One of Paramount’s last silent films, this spectacularly photographed tale of a Navajo caught between two cultures was shot in two-strip Technicolor. Richard Dix plays the Navajo abducted to a government boarding school as a child, but his partial assimilation into white society leaves him neither Indian nor white, just “Redskin.” The film was far ahead of its time in presenting a sympathetic and authentic portrayal of Native Americans and the prejudices they faced, despite all of the leading roles being acted by non-Indians.
“House Made of Dawn”
This film adaptation of Oklahoma author N. Scott Momaday’s Pulitzer Prize-winning novel is a story of loss and redemption. A young man, played by actor/poet Larry Littlebird, must cope with his life in two distinct but conflicting worlds of the 1970’s-the reservation in the Southwest and the gritty urban environment. Richardson Morse’s quiet, insightful film ultimately celebrates the natural and the enduring.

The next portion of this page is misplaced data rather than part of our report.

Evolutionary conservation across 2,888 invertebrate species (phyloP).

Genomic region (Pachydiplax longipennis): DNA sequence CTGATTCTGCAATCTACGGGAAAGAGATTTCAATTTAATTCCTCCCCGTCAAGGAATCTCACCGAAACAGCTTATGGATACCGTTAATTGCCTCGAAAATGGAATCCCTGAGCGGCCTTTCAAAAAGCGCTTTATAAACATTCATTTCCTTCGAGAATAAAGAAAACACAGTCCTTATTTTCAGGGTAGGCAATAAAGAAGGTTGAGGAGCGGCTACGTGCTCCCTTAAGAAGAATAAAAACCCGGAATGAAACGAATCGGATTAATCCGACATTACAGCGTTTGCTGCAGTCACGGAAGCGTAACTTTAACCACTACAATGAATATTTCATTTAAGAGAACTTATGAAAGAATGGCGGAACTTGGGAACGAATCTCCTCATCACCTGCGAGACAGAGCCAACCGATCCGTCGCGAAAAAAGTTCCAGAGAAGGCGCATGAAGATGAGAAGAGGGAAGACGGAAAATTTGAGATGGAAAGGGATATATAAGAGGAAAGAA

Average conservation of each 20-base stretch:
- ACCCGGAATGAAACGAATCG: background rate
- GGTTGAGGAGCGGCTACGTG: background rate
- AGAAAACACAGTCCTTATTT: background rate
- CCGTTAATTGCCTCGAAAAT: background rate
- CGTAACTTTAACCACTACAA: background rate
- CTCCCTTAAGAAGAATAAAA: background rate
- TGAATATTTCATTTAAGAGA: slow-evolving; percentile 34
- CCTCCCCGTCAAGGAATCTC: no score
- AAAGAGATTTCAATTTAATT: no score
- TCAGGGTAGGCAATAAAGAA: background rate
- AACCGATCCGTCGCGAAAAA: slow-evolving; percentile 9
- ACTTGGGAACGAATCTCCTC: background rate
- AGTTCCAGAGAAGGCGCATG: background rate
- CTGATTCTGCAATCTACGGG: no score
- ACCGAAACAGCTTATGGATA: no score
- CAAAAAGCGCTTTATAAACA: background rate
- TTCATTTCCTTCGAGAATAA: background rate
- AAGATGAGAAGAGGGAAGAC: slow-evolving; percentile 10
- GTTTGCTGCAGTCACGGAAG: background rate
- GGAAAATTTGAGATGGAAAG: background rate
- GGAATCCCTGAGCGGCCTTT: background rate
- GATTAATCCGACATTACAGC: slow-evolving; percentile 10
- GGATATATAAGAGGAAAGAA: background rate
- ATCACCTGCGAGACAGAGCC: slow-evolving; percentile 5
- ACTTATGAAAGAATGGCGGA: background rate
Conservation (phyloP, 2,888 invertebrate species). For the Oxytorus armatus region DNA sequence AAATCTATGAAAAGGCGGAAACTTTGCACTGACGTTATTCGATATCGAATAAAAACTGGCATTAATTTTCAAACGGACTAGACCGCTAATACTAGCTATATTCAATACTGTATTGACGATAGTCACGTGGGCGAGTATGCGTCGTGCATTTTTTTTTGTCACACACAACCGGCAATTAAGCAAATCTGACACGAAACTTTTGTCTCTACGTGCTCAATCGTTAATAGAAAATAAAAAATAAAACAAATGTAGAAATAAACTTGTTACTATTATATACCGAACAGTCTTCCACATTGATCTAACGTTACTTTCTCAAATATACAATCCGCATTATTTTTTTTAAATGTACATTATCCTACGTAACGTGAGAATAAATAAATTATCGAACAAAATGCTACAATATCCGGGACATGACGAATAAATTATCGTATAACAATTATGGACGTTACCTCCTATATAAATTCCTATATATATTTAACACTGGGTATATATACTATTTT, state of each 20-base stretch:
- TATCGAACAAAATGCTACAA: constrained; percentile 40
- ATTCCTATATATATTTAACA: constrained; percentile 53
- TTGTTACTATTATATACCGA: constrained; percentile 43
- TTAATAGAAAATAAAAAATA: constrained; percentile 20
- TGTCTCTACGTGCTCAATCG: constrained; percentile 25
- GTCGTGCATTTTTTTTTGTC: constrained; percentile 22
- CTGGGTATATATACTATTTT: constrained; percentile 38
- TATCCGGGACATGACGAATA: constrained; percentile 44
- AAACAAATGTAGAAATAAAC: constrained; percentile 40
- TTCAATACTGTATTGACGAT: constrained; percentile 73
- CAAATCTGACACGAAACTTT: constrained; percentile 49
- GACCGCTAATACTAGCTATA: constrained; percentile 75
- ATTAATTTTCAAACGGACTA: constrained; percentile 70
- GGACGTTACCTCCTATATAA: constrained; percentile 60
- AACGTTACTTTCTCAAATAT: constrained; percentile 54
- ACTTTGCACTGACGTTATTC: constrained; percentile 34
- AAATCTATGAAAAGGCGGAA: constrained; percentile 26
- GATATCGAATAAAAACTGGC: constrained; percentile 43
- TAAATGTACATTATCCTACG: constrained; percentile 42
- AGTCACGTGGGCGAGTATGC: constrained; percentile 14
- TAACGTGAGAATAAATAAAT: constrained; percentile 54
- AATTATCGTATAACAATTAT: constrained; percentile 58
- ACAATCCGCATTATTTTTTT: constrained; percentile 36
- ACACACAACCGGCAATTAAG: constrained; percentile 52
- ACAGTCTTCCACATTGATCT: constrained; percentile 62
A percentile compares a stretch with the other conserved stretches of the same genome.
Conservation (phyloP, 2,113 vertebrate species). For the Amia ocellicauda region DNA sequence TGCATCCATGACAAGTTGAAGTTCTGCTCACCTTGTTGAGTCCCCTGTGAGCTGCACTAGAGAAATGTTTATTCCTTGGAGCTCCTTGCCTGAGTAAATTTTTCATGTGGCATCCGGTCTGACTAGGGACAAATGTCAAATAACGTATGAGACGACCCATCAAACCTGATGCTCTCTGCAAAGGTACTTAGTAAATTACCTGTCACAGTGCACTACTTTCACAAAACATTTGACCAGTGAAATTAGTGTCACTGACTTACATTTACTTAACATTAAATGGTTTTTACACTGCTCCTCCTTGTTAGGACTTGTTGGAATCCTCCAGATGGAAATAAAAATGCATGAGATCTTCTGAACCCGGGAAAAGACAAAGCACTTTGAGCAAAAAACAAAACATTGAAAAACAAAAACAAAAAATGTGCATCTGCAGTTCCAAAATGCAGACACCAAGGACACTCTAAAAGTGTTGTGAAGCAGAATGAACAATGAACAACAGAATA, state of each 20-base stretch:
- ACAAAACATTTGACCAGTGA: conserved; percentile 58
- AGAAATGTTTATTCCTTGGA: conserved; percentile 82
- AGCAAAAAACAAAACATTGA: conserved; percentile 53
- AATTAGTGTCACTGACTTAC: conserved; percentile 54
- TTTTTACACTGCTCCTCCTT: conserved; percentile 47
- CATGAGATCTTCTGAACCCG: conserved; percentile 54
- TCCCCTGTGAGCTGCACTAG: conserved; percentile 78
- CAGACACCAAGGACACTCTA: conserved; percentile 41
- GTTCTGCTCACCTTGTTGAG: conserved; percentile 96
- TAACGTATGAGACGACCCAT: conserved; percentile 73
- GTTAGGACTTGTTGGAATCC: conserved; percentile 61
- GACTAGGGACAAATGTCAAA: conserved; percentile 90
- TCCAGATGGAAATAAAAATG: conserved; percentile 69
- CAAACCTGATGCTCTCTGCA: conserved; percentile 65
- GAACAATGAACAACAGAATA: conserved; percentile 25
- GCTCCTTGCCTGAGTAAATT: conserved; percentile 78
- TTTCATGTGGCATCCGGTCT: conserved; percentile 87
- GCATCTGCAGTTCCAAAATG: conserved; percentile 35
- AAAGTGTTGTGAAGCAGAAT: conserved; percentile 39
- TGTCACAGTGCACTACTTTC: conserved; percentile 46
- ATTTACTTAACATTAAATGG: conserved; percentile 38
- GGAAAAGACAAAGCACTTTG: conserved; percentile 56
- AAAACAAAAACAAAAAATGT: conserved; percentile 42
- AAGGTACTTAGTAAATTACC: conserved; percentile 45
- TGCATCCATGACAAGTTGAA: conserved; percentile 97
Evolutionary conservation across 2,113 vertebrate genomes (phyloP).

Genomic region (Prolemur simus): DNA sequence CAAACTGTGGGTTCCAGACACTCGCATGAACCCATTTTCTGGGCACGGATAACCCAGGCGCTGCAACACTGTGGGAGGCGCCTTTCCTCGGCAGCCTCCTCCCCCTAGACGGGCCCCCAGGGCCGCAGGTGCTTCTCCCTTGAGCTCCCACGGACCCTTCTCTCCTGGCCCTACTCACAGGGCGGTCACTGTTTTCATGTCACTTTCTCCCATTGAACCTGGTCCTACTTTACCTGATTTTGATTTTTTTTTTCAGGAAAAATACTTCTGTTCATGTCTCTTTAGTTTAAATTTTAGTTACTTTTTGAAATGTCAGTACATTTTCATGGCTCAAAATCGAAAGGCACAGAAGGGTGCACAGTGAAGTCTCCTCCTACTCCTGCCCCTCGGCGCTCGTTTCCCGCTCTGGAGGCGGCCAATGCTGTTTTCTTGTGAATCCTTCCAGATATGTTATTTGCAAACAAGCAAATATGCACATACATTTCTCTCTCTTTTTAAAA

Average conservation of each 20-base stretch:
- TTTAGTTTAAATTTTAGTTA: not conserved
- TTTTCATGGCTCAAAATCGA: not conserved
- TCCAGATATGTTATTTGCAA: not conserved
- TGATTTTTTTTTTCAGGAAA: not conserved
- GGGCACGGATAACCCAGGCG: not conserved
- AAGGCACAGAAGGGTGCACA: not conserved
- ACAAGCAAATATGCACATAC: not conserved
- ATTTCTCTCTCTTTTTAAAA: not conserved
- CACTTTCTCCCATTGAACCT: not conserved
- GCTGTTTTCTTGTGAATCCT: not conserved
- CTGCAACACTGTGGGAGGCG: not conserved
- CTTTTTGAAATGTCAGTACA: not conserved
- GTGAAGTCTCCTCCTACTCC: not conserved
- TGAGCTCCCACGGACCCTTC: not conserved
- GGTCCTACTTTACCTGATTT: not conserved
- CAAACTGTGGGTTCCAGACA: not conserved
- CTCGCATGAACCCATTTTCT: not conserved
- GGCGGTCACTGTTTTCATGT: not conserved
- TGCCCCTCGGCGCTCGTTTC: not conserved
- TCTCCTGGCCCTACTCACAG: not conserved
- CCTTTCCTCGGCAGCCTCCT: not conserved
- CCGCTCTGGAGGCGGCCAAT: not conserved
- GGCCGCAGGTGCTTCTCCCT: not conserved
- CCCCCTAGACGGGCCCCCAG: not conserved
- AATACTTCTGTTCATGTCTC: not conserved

The Exiles chronicles one night in the lives of young Native American men and women living in the Bunker Hill district of Los Angeles. Based entirely on interviews with the participants and their friends, the film follows a group of exiles--transplants from Southwest reservations--as they flirt, drink, party, fight, and dance.
“In the Land of the War Canoes”
Best known as one of the premiere photographers of the 20th century, Edward S. Curtis devoted his life to documenting the disappearing world of the American Indian. In this film Curtis retold a tribal story of love and revenge among the Kwakiutl Indians of Vancouver Island.